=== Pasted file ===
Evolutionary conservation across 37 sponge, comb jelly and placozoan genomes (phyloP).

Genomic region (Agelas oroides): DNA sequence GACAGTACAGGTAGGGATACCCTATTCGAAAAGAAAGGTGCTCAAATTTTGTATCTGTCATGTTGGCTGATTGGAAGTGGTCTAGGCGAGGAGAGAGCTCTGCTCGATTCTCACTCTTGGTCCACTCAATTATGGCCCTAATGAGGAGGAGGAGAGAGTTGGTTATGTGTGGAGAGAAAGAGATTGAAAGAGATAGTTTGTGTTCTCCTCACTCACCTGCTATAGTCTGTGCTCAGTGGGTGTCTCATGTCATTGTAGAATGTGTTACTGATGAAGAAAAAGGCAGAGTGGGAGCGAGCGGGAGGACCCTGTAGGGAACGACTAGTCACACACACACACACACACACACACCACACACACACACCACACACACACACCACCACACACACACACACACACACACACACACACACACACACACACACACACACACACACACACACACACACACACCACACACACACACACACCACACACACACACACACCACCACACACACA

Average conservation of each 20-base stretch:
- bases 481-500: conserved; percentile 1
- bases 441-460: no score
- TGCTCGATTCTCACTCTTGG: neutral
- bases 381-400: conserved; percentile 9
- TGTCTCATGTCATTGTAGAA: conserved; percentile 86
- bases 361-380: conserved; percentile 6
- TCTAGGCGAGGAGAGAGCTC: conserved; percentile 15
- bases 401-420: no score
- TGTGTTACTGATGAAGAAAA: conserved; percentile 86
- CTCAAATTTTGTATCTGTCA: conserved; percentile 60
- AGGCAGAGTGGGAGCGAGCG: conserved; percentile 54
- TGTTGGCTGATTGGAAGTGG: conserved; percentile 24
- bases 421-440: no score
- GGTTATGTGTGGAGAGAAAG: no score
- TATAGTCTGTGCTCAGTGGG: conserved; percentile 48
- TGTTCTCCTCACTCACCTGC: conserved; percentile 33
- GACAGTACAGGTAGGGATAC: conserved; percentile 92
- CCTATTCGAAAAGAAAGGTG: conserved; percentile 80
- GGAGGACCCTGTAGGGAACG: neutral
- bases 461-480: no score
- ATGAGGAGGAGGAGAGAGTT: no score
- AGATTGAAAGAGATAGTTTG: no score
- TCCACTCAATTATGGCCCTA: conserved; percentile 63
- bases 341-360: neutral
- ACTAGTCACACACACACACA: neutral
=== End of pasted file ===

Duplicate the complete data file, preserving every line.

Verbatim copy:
Evolutionary conservation across 37 sponge, comb jelly and placozoan genomes (phyloP).

Genomic region (Agelas oroides): DNA sequence GACAGTACAGGTAGGGATACCCTATTCGAAAAGAAAGGTGCTCAAATTTTGTATCTGTCATGTTGGCTGATTGGAAGTGGTCTAGGCGAGGAGAGAGCTCTGCTCGATTCTCACTCTTGGTCCACTCAATTATGGCCCTAATGAGGAGGAGGAGAGAGTTGGTTATGTGTGGAGAGAAAGAGATTGAAAGAGATAGTTTGTGTTCTCCTCACTCACCTGCTATAGTCTGTGCTCAGTGGGTGTCTCATGTCATTGTAGAATGTGTTACTGATGAAGAAAAAGGCAGAGTGGGAGCGAGCGGGAGGACCCTGTAGGGAACGACTAGTCACACACACACACACACACACACACCACACACACACACCACACACACACACCACCACACACACACACACACACACACACACACACACACACACACACACACACACACACACACACACACACACACACCACACACACACACACACCACACACACACACACACCACCACACACACA

Average conservation of each 20-base stretch:
- bases 481-500: conserved; percentile 1
- bases 441-460: no score
- TGCTCGATTCTCACTCTTGG: neutral
- bases 381-400: conserved; percentile 9
- TGTCTCATGTCATTGTAGAA: conserved; percentile 86
- bases 361-380: conserved; percentile 6
- TCTAGGCGAGGAGAGAGCTC: conserved; percentile 15
- bases 401-420: no score
- TGTGTTACTGATGAAGAAAA: conserved; percentile 86
- CTCAAATTTTGTATCTGTCA: conserved; percentile 60
- AGGCAGAGTGGGAGCGAGCG: conserved; percentile 54
- TGTTGGCTGATTGGAAGTGG: conserved; percentile 24
- bases 421-440: no score
- GGTTATGTGTGGAGAGAAAG: no score
- TATAGTCTGTGCTCAGTGGG: conserved; percentile 48
- TGTTCTCCTCACTCACCTGC: conserved; percentile 33
- GACAGTACAGGTAGGGATAC: conserved; percentile 92
- CCTATTCGAAAAGAAAGGTG: conserved; percentile 80
- GGAGGACCCTGTAGGGAACG: neutral
- bases 461-480: no score
- ATGAGGAGGAGGAGAGAGTT: no score
- AGATTGAAAGAGATAGTTTG: no score
- TCCACTCAATTATGGCCCTA: conserved; percentile 63
- bases 341-360: neutral
- ACTAGTCACACACACACACA: neutral